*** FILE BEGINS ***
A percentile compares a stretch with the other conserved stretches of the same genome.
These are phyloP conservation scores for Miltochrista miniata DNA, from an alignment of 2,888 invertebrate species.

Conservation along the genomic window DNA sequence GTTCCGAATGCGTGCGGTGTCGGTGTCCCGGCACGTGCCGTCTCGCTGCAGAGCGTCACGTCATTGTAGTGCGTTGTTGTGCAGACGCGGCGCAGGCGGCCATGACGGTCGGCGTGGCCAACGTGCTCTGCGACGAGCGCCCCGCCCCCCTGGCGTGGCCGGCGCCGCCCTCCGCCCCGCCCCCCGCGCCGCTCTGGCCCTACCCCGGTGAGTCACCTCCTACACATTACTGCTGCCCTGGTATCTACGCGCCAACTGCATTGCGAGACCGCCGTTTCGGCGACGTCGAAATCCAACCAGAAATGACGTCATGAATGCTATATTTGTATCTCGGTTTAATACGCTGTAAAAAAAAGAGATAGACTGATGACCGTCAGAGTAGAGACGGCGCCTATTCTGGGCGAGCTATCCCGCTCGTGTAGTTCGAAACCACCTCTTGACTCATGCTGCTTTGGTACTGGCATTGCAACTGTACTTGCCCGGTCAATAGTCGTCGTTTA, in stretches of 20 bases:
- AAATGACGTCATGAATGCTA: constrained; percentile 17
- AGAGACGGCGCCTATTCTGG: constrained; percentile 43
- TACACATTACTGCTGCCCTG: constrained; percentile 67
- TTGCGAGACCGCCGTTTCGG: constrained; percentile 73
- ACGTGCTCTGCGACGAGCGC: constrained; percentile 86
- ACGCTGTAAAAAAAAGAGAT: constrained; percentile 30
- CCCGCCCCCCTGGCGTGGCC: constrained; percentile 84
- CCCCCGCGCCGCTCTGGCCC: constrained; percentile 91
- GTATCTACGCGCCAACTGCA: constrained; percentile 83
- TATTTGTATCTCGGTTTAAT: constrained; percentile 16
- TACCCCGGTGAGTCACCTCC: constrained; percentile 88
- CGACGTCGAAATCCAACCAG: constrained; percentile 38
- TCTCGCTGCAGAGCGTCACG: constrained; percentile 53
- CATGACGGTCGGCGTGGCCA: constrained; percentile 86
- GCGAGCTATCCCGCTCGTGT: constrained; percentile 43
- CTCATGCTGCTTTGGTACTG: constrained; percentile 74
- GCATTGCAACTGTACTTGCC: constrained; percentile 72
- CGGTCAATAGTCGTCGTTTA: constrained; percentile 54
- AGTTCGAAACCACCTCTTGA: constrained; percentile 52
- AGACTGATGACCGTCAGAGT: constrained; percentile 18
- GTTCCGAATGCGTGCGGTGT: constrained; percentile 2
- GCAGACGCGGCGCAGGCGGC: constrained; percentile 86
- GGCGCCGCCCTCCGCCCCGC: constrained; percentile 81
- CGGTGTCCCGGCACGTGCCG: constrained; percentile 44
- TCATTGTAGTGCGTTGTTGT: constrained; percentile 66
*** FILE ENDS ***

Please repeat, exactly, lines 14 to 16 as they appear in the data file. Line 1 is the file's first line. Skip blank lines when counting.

- TACCCCGGTGAGTCACCTCC: constrained; percentile 88
- CGACGTCGAAATCCAACCAG: constrained; percentile 38
- TCTCGCTGCAGAGCGTCACG: constrained; percentile 53